Patrick Murphy
Irish News

It looks like the end of the road for the Provisional IRA.

Founded in 1969 on the incongruous twin principles of defending
Catholics and pursuing pure republicanism, the organisation
flourished for three decades through a combination of its own daring
ingenuity and a series of monumental blunders by a succession of
British prime ministers.

Established on a policy of 'Brits Out', the PIRA now seems willing to
disband in return for office in Stormont, thereby governing Northern
Ireland – the state it so fervently hoped to destroy.

So, are we about to witness a serious outbreak of history in which
the IRA will formally disband without having achieved its goal of a
united Ireland?

Or are we witnessing not the end of the IRA – just the end of an IRA?

Many republicans take exception to the distinction.

Like Christians, they believe that only one body can inherit the true

Republican debate and division has often been fuelled by claims of
unblemished succession back to the holy grail of the Republic.
Throughout a history of splits, schisms and splinters, the 'real'
republican movement always emerged in the royalist spirit of
continuity exemplified by "The king is dead – long live the king".

The last republican survivor of the second Dail, Thomas Maguire of
Leitrim, was often seen as the man who had 'inherited' the Republic
and it was in his power to decide who among the competing factions
was its rightful successor.

It was as if the Republic was something he had in a glass case on his

Blessed by Maguire, the PIRA's formation was also a reaction to the
growing political awareness of the then IRA.

This had emerged from a re-assessment following the unsuccessful 1957-
61 IRA campaign.

The new thinking ultimately challenged the north's record on civil
rights and the south's neglect of social and economic development.
The simplicity of the PIRA's 'Brits Out' policy proved a welcome
respite to both governments at the time.

Its accompanying violence was more grandiose, more spectacular,
bigger and bolder than any previous Republican campaign but the PIRA
also eventually reached the point of re-assessment: what were they
fighting for?

They had merely arrived at the same point that other republicans had
reached 25 years earlier.

Whereas the first generation of thinkers sought a solution in
socialism, the second generation analysed the situation almost
exclusively in a Northern Ireland context and drew their political
inspiration – and their language – from the United States.

Out went the political debate on the ownership of wealth – a key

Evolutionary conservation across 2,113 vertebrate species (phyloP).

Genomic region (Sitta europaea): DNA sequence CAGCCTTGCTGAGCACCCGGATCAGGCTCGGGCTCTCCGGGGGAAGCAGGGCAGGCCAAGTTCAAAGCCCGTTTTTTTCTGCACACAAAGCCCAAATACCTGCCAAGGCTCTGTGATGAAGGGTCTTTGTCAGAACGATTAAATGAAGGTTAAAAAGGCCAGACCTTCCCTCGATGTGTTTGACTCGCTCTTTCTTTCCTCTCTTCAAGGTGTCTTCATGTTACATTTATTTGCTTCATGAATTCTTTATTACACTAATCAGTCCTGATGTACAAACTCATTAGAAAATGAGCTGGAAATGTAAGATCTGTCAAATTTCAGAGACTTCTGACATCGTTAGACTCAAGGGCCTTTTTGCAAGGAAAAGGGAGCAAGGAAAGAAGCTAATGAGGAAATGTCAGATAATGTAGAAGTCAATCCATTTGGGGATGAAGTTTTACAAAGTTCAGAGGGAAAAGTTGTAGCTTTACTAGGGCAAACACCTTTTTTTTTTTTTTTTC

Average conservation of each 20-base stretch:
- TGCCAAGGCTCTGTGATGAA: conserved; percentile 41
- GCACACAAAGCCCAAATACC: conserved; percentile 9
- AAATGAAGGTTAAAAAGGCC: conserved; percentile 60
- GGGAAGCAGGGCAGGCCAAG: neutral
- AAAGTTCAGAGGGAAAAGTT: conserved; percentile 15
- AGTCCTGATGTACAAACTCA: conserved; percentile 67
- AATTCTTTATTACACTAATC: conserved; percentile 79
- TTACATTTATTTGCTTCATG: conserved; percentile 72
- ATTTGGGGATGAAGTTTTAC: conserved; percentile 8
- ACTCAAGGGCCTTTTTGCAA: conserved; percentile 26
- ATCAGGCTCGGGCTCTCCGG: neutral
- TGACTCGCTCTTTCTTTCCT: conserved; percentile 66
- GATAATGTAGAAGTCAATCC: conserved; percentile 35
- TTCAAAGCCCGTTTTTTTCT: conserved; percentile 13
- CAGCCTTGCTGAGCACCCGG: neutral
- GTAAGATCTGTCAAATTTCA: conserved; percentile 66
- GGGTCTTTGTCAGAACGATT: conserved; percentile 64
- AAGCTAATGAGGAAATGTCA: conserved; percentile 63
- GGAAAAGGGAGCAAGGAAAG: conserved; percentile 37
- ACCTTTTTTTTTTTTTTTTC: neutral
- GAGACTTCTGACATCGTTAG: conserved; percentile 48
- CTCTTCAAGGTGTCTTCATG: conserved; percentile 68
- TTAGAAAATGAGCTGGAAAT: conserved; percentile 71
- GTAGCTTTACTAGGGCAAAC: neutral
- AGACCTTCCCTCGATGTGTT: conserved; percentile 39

issue in the 1916 Proclamation – and in came the sociological concept
of community.

The 'community' in this case was defined in a sectarian context as
northern Catholics, a theme which carried through to the Good Friday

Unionists were seen as the enemy rather than in Tone's inclusive
context of Protestant and Dissenter.

There have been recent republican references in this direction but 30
years of killing working-class Protestants, in and out of uniform,
has knocked the shine off the rhetoric.

So the hard men who set out to write Irish history began instead to
rewrite the English language.

What would previously have been disarming and disbanding became the
peace process. When a volunteer gave information which led to the
destruction of a weapon he was called an informer and usually shot
(sometimes, it appears, by a higher ranking informer).

Now, when the army council gives information leading to the
destruction of a whole arsenal, they are called heroes.

It is all down to language and communication.

The current Sinn Féin leadership are excellent communicators who do
not just master the English language – they mould it in a way which
few in Irish history have done before them.

They leave the British Labour Party far behind in this respect and
they leave unionists stranded.

If Pearse's oration at the grave of O'Donovan Rossa marked the
beginning of modern physical force republicanism, the speech by Gerry
Adams at Joe Cahill's grave marked an attempt to end it. A betting
historian might well put his money on Pearse's analysis because,
rightly or wrongly, Irish history has shown that each new generation
produces its own IRA.

There is a fair chance that the current republican leadership will
imprison the next generation of IRA men and women through control of
the PSNI. Whether this is good or bad depends on your politics.

But good or bad, right or wrong, reasonable or treasonable, it is
part of our historical process.

The IRA is dead – long live the IRA?

August 16, 2004

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